Right of Entry Agreements – what are they?

4 June 2024

If you are buying a motel and your financier is taking security over the motel lease, then the financier will inevitably need the landlord (and often the landlord’s bank) to enter into an agreement whereby all parties recognise each other’s rights. This document goes by many names including Deed of Agreement, Deed of Consent to Security and/or a Right of Entry Agreement. Although the name may vary, the effect of this document remains basically the same.

The purpose of the right of entry agreement is to balance the rights of the parties, access and control. In essence the agreement should allow the financier the opportunity to protect its security in the motel lease and will usually cover off some key areas being:

  • The landlord acknowledges that the financier is entitled to step in if the tenant defaults under the loan, or the lease.
  • The financier may step in (in place of the tenant) for the purposes of rectifying any default or just to run the motel generally and transfer the business to a new operator.
  • The landlord promises not to terminate the motel lease in the event that the financier steps in.
  • The landlord is required to give notice of any default to the financier prior to terminating the lease.
  • The landlord is required to notify the financier in the event that the lease is replaced or varied in certain respects.

Ideally, the financier will be placed in no higher or better position than the tenant, but given the opportunity to protect its security. The biggest risk that faces a leasehold mortgagee is that the lease may be forfeited by the landlord due to a default of the tenant that they did not know about. To mitigate this risk, a right of entry agreement is a necessary part of motel leasehold transactions.

So what are the problems (or perceived problems) with these documents?

  • Often the biggest problem, is that these documents are provided to the landlord to sign and return with very little time allowed for them to seek proper advice and negotiate the terms with the financier. Usually by the time that the landlord is provided with the documents, the buyer and seller have been under contract for weeks or even months and everyone’s patience is wearing thin.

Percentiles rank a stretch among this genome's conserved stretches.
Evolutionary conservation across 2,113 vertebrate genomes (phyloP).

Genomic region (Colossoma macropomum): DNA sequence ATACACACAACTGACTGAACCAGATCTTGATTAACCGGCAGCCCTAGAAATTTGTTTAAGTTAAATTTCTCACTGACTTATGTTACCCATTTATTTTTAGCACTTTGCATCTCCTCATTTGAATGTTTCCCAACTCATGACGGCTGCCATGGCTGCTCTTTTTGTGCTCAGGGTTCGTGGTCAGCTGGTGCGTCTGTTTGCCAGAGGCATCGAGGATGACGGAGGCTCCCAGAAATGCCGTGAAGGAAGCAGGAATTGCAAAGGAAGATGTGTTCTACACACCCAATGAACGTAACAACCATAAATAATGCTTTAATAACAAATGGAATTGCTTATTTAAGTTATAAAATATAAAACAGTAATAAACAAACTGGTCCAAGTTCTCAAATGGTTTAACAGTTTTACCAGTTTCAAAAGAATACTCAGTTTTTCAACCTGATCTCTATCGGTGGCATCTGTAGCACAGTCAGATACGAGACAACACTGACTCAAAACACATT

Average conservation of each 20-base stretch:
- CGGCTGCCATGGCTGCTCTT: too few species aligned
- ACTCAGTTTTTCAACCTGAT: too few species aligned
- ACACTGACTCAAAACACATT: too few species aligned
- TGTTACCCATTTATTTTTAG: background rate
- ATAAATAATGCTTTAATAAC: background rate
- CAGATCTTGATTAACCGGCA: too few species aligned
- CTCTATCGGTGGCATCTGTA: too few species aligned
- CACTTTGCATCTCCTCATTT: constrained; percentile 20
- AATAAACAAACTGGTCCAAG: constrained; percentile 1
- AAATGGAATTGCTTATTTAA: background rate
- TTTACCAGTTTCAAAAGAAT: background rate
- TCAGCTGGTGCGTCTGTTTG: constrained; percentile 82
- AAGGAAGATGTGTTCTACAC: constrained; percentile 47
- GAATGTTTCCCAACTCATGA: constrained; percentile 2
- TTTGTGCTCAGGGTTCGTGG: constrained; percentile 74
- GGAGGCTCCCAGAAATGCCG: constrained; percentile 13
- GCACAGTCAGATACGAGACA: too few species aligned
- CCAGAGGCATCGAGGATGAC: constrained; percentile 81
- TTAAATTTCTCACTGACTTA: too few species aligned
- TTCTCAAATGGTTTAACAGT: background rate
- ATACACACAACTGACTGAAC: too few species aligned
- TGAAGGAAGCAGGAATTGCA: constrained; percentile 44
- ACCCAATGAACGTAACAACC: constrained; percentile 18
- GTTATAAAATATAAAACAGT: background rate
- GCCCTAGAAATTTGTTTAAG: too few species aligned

• Some documents tend to go further than what is necessary to protect the financier’s interest or are not drafted to suit the nuances of the motel industry. If you are looking to buy a motel lease, we strongly recommend using a finance broker that knows the motel industry and knows which lenders to use;
  • Many landlords are concerned that the financier (if they step in) will run the motel without regard to the landlord. This concern is unfounded as the financier (if they take possession of the motel business) will need to comply with all the terms of the lease in the same way that the tenant did.
  • There is often a fear that the landlord will lose its rights of termination. This is not the case. The right of entry agreement only requires the landlord to give the financier notice of any default or notice to remedy a breach. If the tenant or the financier declines to rectify a breach, then any rights of termination are still available.
  • It is a unique feature of motel leases that the landlord is required to or can choose to acquire the tenant’s chattels. If the financier is able to remove the chattels, that would leave the landlord with nothing to run the motel. But, what is the bank going to do with a truckload full of beds, tables and crockery? In our experience, in the rare circumstance that the financier needs to exercise their rights under the agreements, they will want to negotiate to sell the chattels back to the landlord (this is the simplest way for the financier to obtain the most value).

Key takeaways

If you are an experienced motelier, or freehold motel owner, then you will be familiar with right of entry agreements. They are both commonplace and necessary in the motel industry. Whilst there is always some back and forth, an agreement will inevitably be reached.

Please take our comments as general guidance and contact Mahoneys to obtain timely and practical legal advice on the actual issues you are facing.